The Green Paper includes in its agenda:

  • new funding;
  • improvement of access to education and training opportunities;
  • research on financial problems facing many students as well as poor living conditions and student support services;
  • strengthening of institutions to improve education quality;
  • the development of a post-school education and training system that is equitable, accessible and affordable to all sections of the population, with free education and training for the poor;
  • support for previously disadvantaged universities, including asisstance to improve infrastructure and quality of teaching and research;
  • reform of South Africa’s complex regulatory system, by doing away with duplication. and incoherence and inconsistency in the functioning parts of the system;
  • building coherence between basic education and the post-school system and between the post-school system and the labour market;
  • strengthening of collaboration between private and public sectors;
  • expansion of distance education, using appropriate information communication technologies, other technologies and methods;
  • the creation of two new universities in the Northern Cape and Mpumalanga provinces;
  • improvement of throughput rates;
  • addressing concern sbout low participation rate of Africans;
  • addressing concern about decrease of male students;
  • improvement of graduation rates in science, engineering and technology, because it is not meeting economic development objectives;
  • strengthening of scholarship in the humanities;
  • provision of resources and funding to strenthen teaching in universities, without reducing the importance of research;
  • exploration of the possibility of partnerships between public and private institutions;
  • strengthening of African languages as part of formal programmes

 The Department of Higher Education and Training also plans to work with the Department of Science and Technology to ensure increased support for postgraduate study and for senior researchers, as well as a stable funding model for all educational institutions that conduct research. This means improving research capacity as a major focus for universities with a specific focus on meeting the country’s developmental objectives.

To read more go to Karen McGregor’s article on University World News by Clicking Here!

To read more go to Kim Cloete’s article at Cross Currents on MoneyWeb by Clicking Here!

To read the Green Paper on Post-School Education and Training Click Here!

It is possible to reform South Africa’s school system in 6 years – CDE report shows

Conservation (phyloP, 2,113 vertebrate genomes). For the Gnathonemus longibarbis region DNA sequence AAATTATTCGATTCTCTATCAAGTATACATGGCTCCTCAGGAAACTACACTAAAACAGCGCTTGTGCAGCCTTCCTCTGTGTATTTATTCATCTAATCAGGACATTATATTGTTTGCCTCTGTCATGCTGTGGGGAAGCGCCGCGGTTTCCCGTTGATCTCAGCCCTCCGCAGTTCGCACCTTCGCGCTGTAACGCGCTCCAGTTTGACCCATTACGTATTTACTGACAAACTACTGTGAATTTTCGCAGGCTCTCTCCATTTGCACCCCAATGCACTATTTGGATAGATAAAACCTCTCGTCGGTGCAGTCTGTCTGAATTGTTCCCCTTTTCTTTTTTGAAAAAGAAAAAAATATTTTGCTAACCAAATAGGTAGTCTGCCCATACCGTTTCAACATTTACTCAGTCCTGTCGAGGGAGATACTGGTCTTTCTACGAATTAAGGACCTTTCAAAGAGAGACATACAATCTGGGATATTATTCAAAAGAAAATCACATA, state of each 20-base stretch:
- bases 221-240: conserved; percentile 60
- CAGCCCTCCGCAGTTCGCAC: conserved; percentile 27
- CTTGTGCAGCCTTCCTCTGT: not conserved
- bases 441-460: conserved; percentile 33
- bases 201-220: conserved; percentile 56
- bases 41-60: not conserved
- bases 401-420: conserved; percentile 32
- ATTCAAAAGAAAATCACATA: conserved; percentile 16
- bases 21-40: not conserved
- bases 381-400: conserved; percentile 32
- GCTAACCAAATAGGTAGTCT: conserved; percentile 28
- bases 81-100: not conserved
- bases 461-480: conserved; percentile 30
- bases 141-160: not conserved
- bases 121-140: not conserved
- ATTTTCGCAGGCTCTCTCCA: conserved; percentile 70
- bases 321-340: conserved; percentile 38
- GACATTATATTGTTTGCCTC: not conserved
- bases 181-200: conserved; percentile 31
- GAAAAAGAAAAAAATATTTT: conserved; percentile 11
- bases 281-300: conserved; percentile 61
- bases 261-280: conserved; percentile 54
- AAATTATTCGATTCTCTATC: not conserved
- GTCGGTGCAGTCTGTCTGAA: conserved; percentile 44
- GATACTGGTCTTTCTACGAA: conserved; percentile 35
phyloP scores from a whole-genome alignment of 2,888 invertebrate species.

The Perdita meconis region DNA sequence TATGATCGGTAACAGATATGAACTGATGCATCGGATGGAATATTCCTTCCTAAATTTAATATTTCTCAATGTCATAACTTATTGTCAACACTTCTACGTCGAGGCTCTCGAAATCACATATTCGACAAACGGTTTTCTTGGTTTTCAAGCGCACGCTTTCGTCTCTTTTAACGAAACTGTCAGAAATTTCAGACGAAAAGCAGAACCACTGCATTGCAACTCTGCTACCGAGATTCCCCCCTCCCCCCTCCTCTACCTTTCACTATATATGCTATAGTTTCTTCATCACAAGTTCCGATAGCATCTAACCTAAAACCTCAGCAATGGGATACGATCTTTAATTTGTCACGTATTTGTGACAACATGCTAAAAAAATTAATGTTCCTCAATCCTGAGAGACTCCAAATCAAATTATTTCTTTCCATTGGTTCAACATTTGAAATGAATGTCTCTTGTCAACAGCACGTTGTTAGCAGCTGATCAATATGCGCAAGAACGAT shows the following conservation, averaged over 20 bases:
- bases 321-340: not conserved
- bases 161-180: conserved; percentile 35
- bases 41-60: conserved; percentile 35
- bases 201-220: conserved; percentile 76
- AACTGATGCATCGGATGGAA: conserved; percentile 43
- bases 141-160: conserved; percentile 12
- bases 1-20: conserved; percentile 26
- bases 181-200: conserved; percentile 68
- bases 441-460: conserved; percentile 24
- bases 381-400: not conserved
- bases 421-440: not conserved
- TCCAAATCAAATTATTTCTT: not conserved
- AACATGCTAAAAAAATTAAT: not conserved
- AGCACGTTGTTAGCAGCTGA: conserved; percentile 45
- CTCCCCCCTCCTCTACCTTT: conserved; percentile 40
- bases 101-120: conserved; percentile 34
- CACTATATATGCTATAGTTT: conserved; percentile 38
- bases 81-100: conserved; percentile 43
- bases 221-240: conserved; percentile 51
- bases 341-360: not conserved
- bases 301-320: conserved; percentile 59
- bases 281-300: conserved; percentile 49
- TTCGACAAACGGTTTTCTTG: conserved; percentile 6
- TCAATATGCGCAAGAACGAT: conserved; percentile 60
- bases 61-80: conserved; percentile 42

A report by the Centre for Development and Enterprise (CDE) shows that it is possible to to reform South Africa’s schooling system within 6 years.

“The country needs bold political leadership and a new social compact to improve the quality of schooling”, Ann Bernstein, executive director of CDE said when the report was released recently. The report, “School reform is possible: lessons for South Africa from international experience” summarises discussions that were held with experts from Brazil, Ghana, India and the United States, where significant schooling reforms were implemented.

More information on this can be found in the following articles:

To download the Report Click Here!

Education departments are failing to deliver basic services to primary schools

A report released by Transparency International (TI) titled “Mapping Transparency, Accountability, and Integrity in Primary Education in South Africa” shows that provincial education departments in South Africa are failing to deliver solid basic services to primary schools in South Africa.

The report found that schools received their budget allocations late, resulting in schools not having the required means to run their services effectively, and this had particular impact on the poorer non-fee-paying schools.

The report also showed that there was poor enforcement of rules and regulations by education departments, which led to weaknesses in the effectiveness and legitimacy of their work.

Other issued raised was:

  • concern by schools’ leadership over embezzlement at provincial level
  • low levels of participation, accountability and transparency at school level
  • lack of of participation and support from parents
  • staff absenteeism
  • infrastructure (15 % of schools had no electricity and 10% no water supply; one out of two learners indicated that they are not always provided with a desk)
  • sexual harassment and safety (one out of four learners felt that schools are unsafe and that rape and violence are major problems)
  • lack of knowledge of rules and regulations governing some key transactions at school level

To read the original SAPA article on News24 Click Here!

To read the report “Mapping Transparency, Accountability, and Integrity in Primary Education in South Africa” , Click Here!